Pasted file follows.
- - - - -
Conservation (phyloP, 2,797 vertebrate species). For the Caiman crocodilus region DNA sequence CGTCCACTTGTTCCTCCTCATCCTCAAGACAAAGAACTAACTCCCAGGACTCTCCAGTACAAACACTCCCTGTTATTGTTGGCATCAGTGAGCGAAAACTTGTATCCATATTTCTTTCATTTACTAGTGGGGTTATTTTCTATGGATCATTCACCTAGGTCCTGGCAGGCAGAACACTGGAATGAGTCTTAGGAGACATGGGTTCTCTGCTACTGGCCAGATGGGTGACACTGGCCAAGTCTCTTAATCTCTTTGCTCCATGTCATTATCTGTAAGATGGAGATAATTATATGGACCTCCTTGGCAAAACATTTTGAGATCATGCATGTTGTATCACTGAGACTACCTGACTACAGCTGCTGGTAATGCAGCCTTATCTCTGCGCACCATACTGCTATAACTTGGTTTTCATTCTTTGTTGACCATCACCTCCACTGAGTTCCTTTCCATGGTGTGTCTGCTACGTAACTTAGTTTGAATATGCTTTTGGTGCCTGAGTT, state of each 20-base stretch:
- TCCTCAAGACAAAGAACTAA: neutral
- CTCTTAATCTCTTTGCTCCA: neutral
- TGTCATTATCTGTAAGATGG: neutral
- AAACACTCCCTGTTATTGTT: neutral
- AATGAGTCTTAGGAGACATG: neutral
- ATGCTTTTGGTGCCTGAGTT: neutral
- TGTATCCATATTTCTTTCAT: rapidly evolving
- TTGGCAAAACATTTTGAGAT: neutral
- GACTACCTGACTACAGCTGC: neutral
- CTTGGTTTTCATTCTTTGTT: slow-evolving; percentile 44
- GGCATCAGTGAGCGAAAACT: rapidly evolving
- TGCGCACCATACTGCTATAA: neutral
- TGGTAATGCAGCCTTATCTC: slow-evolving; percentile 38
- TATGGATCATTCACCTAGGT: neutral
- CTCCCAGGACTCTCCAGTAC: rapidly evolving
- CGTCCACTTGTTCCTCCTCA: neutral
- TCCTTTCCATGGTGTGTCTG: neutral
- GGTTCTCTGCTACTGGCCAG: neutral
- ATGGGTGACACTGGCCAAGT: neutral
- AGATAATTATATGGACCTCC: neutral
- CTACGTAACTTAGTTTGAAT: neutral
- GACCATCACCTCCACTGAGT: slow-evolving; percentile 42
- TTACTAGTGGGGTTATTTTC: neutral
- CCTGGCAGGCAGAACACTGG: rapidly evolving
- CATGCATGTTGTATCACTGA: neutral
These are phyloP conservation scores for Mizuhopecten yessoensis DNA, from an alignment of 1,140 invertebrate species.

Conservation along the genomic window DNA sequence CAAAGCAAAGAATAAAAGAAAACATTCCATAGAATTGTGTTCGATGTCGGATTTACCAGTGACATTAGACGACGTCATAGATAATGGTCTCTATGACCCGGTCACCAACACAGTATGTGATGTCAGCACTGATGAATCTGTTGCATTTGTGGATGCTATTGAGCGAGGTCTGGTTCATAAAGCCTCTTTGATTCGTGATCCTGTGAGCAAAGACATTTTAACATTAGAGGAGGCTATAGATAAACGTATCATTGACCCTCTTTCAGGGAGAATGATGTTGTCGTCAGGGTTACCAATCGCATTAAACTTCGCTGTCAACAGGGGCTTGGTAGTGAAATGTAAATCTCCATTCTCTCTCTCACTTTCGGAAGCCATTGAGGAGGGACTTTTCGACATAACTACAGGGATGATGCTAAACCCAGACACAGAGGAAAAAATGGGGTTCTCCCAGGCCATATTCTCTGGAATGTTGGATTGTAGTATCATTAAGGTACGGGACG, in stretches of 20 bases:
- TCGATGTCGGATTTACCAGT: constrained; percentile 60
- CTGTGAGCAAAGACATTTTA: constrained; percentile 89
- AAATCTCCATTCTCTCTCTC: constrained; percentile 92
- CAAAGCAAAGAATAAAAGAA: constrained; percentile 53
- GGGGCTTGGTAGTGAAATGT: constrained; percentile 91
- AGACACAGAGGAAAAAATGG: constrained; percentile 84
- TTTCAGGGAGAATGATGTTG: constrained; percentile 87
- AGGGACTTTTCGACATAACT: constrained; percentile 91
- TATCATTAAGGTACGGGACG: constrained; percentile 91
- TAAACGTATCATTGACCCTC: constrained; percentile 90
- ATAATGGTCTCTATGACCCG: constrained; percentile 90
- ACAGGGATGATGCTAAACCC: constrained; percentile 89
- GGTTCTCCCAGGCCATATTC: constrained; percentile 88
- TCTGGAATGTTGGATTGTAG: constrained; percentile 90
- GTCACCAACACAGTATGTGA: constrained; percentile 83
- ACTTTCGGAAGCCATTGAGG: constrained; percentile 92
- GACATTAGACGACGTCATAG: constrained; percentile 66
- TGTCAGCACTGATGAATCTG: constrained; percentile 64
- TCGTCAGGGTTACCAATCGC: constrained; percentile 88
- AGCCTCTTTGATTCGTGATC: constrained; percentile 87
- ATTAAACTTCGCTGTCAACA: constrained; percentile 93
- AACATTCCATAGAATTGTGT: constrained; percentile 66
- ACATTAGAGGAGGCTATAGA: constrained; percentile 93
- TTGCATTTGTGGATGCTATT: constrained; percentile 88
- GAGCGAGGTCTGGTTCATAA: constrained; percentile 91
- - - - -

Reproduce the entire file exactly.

Conservation (phyloP, 2,797 vertebrate species). For the Caiman crocodilus region DNA sequence CGTCCACTTGTTCCTCCTCATCCTCAAGACAAAGAACTAACTCCCAGGACTCTCCAGTACAAACACTCCCTGTTATTGTTGGCATCAGTGAGCGAAAACTTGTATCCATATTTCTTTCATTTACTAGTGGGGTTATTTTCTATGGATCATTCACCTAGGTCCTGGCAGGCAGAACACTGGAATGAGTCTTAGGAGACATGGGTTCTCTGCTACTGGCCAGATGGGTGACACTGGCCAAGTCTCTTAATCTCTTTGCTCCATGTCATTATCTGTAAGATGGAGATAATTATATGGACCTCCTTGGCAAAACATTTTGAGATCATGCATGTTGTATCACTGAGACTACCTGACTACAGCTGCTGGTAATGCAGCCTTATCTCTGCGCACCATACTGCTATAACTTGGTTTTCATTCTTTGTTGACCATCACCTCCACTGAGTTCCTTTCCATGGTGTGTCTGCTACGTAACTTAGTTTGAATATGCTTTTGGTGCCTGAGTT, state of each 20-base stretch:
- TCCTCAAGACAAAGAACTAA: neutral
- CTCTTAATCTCTTTGCTCCA: neutral
- TGTCATTATCTGTAAGATGG: neutral
- AAACACTCCCTGTTATTGTT: neutral
- AATGAGTCTTAGGAGACATG: neutral
- ATGCTTTTGGTGCCTGAGTT: neutral
- TGTATCCATATTTCTTTCAT: rapidly evolving
- TTGGCAAAACATTTTGAGAT: neutral
- GACTACCTGACTACAGCTGC: neutral
- CTTGGTTTTCATTCTTTGTT: slow-evolving; percentile 44
- GGCATCAGTGAGCGAAAACT: rapidly evolving
- TGCGCACCATACTGCTATAA: neutral
- TGGTAATGCAGCCTTATCTC: slow-evolving; percentile 38
- TATGGATCATTCACCTAGGT: neutral
- CTCCCAGGACTCTCCAGTAC: rapidly evolving
- CGTCCACTTGTTCCTCCTCA: neutral
- TCCTTTCCATGGTGTGTCTG: neutral
- GGTTCTCTGCTACTGGCCAG: neutral
- ATGGGTGACACTGGCCAAGT: neutral
- AGATAATTATATGGACCTCC: neutral
- CTACGTAACTTAGTTTGAAT: neutral
- GACCATCACCTCCACTGAGT: slow-evolving; percentile 42
- TTACTAGTGGGGTTATTTTC: neutral
- CCTGGCAGGCAGAACACTGG: rapidly evolving
- CATGCATGTTGTATCACTGA: neutral
These are phyloP conservation scores for Mizuhopecten yessoensis DNA, from an alignment of 1,140 invertebrate species.

Conservation along the genomic window DNA sequence CAAAGCAAAGAATAAAAGAAAACATTCCATAGAATTGTGTTCGATGTCGGATTTACCAGTGACATTAGACGACGTCATAGATAATGGTCTCTATGACCCGGTCACCAACACAGTATGTGATGTCAGCACTGATGAATCTGTTGCATTTGTGGATGCTATTGAGCGAGGTCTGGTTCATAAAGCCTCTTTGATTCGTGATCCTGTGAGCAAAGACATTTTAACATTAGAGGAGGCTATAGATAAACGTATCATTGACCCTCTTTCAGGGAGAATGATGTTGTCGTCAGGGTTACCAATCGCATTAAACTTCGCTGTCAACAGGGGCTTGGTAGTGAAATGTAAATCTCCATTCTCTCTCTCACTTTCGGAAGCCATTGAGGAGGGACTTTTCGACATAACTACAGGGATGATGCTAAACCCAGACACAGAGGAAAAAATGGGGTTCTCCCAGGCCATATTCTCTGGAATGTTGGATTGTAGTATCATTAAGGTACGGGACG, in stretches of 20 bases:
- TCGATGTCGGATTTACCAGT: constrained; percentile 60
- CTGTGAGCAAAGACATTTTA: constrained; percentile 89
- AAATCTCCATTCTCTCTCTC: constrained; percentile 92
- CAAAGCAAAGAATAAAAGAA: constrained; percentile 53
- GGGGCTTGGTAGTGAAATGT: constrained; percentile 91
- AGACACAGAGGAAAAAATGG: constrained; percentile 84
- TTTCAGGGAGAATGATGTTG: constrained; percentile 87
- AGGGACTTTTCGACATAACT: constrained; percentile 91
- TATCATTAAGGTACGGGACG: constrained; percentile 91
- TAAACGTATCATTGACCCTC: constrained; percentile 90
- ATAATGGTCTCTATGACCCG: constrained; percentile 90
- ACAGGGATGATGCTAAACCC: constrained; percentile 89
- GGTTCTCCCAGGCCATATTC: constrained; percentile 88
- TCTGGAATGTTGGATTGTAG: constrained; percentile 90
- GTCACCAACACAGTATGTGA: constrained; percentile 83
- ACTTTCGGAAGCCATTGAGG: constrained; percentile 92
- GACATTAGACGACGTCATAG: constrained; percentile 66
- TGTCAGCACTGATGAATCTG: constrained; percentile 64
- TCGTCAGGGTTACCAATCGC: constrained; percentile 88
- AGCCTCTTTGATTCGTGATC: constrained; percentile 87
- ATTAAACTTCGCTGTCAACA: constrained; percentile 93
- AACATTCCATAGAATTGTGT: constrained; percentile 66
- ACATTAGAGGAGGCTATAGA: constrained; percentile 93
- TTGCATTTGTGGATGCTATT: constrained; percentile 88
- GAGCGAGGTCTGGTTCATAA: constrained; percentile 91